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Theater

A case of self-diagnosis

A musical version of `Dr. Zhivago' is able to gather strength during a test run at La Jolla Playhouse.

May 21, 2006|Mike Boehm | Times Staff Writer

La Jolla — IF the new musical "Zhivago" is embraced, its four creators say, it will be in no small measure because they were willing to give it a four-week test run last summer when the artistic engine was still prone to sputter and cough. The stage adaptation of Boris Pasternak's "Dr. Zhivago," opening this week at La Jolla Playhouse, is the latest show to have come through the playhouse's Page to Stage program, an annual showcase of work-in-progress in which writers get to see how their rough drafts play with an audience -- then linger for public "talk-back" sessions in which everyone's a critic.

The "Zhivago" partners say the experience made up in usefulness what it sometimes lacked in ego gratification.

A professor of literature came up to lyricist Michael Korie and told him that, while the show was good, the soaring verses he and Amy Powers had written to end it were "bad poetry."

Composer Lucy Simon's daughter confessed to her mom that an ardor-filled duet by the romantic leads, Lara and Zhivago, was "a little creepy," given a staging that placed death literally underfoot as the two discovered rapture.

The main problem for Lara and Dr. Z, besides being married to other people, is that their affair keeps getting fouled up by the Russian Revolution. One back-talking playgoer complained about the purging of what she believed to be an essential feature of the saga: a red balalaika. It's not in the novel, but David Lean made it a recurring motif in his epic 1965 film version of "Doctor Zhivago," symbolic of the immortal poetic unity between Omar Sharif and Julie Christie, the versifying physician and his heart-rendingly beautiful muse.

The "Zhivago" creators, aiming to follow "Cabaret" and "Ragtime" into a winners' circle of critically hailed hit musicals based on serious historical fiction, were probably their own most exacting second-guessers.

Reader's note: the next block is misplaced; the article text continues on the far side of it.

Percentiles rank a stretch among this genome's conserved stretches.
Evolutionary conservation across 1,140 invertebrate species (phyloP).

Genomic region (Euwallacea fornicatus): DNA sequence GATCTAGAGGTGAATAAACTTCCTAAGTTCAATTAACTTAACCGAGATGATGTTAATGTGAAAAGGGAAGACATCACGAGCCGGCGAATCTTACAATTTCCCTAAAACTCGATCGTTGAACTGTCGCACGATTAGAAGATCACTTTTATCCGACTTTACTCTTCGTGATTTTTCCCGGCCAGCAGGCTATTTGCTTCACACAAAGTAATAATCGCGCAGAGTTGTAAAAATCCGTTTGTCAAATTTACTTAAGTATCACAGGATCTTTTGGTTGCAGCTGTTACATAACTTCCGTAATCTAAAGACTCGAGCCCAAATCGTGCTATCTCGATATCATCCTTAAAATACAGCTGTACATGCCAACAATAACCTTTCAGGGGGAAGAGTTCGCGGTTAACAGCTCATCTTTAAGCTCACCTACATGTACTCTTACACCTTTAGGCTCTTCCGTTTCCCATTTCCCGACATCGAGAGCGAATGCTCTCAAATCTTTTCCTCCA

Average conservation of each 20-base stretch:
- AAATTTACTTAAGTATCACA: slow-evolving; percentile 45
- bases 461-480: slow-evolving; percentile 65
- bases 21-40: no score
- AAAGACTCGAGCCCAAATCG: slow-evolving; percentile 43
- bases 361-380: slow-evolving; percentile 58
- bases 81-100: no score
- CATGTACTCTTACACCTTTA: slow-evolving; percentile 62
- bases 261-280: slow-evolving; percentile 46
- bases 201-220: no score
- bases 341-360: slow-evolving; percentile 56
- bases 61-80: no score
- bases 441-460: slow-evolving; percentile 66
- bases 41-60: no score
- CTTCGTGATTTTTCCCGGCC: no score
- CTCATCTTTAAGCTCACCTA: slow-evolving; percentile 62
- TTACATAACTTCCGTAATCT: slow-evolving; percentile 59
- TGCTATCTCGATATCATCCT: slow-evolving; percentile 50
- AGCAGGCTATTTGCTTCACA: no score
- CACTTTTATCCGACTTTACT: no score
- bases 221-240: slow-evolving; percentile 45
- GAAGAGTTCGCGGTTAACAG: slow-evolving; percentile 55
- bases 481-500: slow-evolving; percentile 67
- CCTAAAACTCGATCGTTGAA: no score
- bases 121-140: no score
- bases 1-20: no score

Simon and Michael Weller, who wrote the musical's book, set about rewiring Act 2 after noticing that the required emotional crescendo at the end was, as Weller puts it, "not reliably overwhelming."

They also began to frown as they watched "Mother Russia," a lively, satiric number that was supposed to provide comic relief.

"As I saw more and more performances, I started to get embarrassed," recalls Simon, the even-voiced, haphazardly coiffed composer. She got her start in showbiz in a singing-sisters duo with her younger sibling, Carly -- who got along OK on her own after Lucy veered onto the mommy track in 1969. With her son and daughter grown, Simon emerged as a hit Broadway composer with "The Secret Garden" (1991). Soon after, she bought the rights to "Dr. Zhivago" from Pasternak's estate and began a more than 10-year journey to bring its pages alive on stage.

When the project stalled about five years ago, Des McAnuff, the La Jolla Playhouse artistic director, jumped in and started building a team around Simon. Weller, whom McAnuff first commissioned more than 20 years ago, is known for plays chronicling the countercultural generation of the '60s from its undergraduate years into middle age -- and for his screen adaptations of the musical "Hair" and of E.L. Doctorow's novel, "Ragtime." Korie's credits include the libretto for the biographical opera "Harvey Milk" and lyrics for "Grey Gardens," a recent off-Broadway musical. Powers was recruited to bring a female lyricist's perspective.

The "Zhivago" team convened in La Jolla last July for the uncommonly elaborate tryout that Page to Stage affords. The marriage of subject matter and play-development method gave new meaning to that grim term from Soviet jurisprudence, "show trial."

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A testing ground

AFTER five years and seven workshop productions, the forum that McAnuff established with Shirley Fishman, the playhouse's point person for new-play development, has quickly won a spot on the national A-list of programs devoted to shepherding new work.

The first one they took on was an oddball entity called "I Am My Own Wife." Doug Wright, who'd worked with McAnuff in film and television, had written the first act of his single-actor show about a gay East Berlin transvestite who dodged persecution under the Nazis and communists. The playhouse provided the time, space and dramaturgical advice the playwright and actor Jefferson Mays needed to finish the piece. It was Wright's idea also to give it a trial run in front of an audience.

"They were like tasters in a test kitchen," Wright says, recalling the first slice of the public to lay eyes on a show that went on to win both the Pulitzer Prize and Tony Award for best play in 2004 as well as a best actor Tony for Mays. "They came because they wanted to see the birth of new work, not to be passively entertained."

But most important, Wright says, were the key behind-the-scenes personnel. In the theater, as in Hollywood, writers can fall into "development hell," where they are shunted from workshop to workshop.

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